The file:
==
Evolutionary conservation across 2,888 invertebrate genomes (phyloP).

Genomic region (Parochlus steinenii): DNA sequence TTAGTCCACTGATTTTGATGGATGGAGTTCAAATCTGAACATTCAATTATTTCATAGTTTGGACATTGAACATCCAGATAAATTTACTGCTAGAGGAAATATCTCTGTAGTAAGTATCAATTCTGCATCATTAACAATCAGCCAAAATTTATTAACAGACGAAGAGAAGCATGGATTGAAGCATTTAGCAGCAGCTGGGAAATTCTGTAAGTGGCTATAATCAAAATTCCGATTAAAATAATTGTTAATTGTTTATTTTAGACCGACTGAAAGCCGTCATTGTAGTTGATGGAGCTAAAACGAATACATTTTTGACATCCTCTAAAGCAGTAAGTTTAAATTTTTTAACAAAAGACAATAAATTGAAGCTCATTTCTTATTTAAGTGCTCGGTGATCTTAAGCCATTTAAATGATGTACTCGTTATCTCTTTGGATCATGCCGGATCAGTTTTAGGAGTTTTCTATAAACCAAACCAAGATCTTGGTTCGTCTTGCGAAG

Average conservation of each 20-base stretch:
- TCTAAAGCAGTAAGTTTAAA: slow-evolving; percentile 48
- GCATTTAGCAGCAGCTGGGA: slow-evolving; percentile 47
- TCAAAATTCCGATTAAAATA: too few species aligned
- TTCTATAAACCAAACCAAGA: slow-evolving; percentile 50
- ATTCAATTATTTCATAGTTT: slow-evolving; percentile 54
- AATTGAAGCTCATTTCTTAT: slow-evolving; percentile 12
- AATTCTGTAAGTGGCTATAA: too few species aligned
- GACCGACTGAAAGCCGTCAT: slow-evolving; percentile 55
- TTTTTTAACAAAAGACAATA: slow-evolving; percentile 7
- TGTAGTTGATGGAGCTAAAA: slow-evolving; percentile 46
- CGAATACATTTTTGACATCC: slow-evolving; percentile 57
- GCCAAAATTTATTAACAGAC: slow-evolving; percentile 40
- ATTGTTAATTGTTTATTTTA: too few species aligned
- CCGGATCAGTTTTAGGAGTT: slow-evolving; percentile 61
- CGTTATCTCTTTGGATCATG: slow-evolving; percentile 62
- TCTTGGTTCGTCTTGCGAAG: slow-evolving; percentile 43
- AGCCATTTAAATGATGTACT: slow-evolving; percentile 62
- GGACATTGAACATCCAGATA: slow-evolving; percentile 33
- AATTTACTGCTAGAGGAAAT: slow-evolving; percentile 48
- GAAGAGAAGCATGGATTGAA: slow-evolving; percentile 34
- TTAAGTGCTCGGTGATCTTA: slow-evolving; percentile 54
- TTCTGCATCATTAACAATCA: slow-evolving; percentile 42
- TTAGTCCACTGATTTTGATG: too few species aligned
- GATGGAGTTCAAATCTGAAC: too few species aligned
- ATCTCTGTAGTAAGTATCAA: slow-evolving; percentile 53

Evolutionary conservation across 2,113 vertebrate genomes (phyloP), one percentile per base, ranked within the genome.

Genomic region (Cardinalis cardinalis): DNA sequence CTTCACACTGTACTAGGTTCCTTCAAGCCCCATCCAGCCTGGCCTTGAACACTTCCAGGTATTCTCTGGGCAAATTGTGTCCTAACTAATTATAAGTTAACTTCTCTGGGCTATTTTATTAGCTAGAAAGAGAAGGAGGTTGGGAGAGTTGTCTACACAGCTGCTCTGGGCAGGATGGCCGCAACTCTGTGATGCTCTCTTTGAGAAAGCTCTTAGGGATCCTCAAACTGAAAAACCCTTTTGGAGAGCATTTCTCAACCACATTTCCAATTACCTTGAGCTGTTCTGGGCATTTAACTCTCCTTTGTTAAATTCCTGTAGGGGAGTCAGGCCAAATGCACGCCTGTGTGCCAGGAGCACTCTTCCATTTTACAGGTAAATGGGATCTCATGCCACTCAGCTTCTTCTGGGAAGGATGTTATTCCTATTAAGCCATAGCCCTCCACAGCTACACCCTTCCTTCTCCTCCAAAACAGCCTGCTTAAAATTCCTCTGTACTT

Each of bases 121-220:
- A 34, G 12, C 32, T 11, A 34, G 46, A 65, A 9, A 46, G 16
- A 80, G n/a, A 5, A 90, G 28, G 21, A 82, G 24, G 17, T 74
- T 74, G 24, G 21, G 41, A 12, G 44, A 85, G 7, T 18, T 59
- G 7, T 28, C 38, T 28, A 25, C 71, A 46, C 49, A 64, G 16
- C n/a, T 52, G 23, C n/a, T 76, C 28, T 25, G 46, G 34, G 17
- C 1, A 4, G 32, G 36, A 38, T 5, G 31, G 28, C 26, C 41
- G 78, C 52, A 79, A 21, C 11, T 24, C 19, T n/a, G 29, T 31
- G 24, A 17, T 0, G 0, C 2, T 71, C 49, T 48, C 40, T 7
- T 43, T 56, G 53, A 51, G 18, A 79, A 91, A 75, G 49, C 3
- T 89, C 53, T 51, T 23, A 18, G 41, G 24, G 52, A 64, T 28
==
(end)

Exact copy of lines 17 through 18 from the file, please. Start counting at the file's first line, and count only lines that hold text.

- CCGGATCAGTTTTAGGAGTT: slow-evolving; percentile 61
- CGTTATCTCTTTGGATCATG: slow-evolving; percentile 62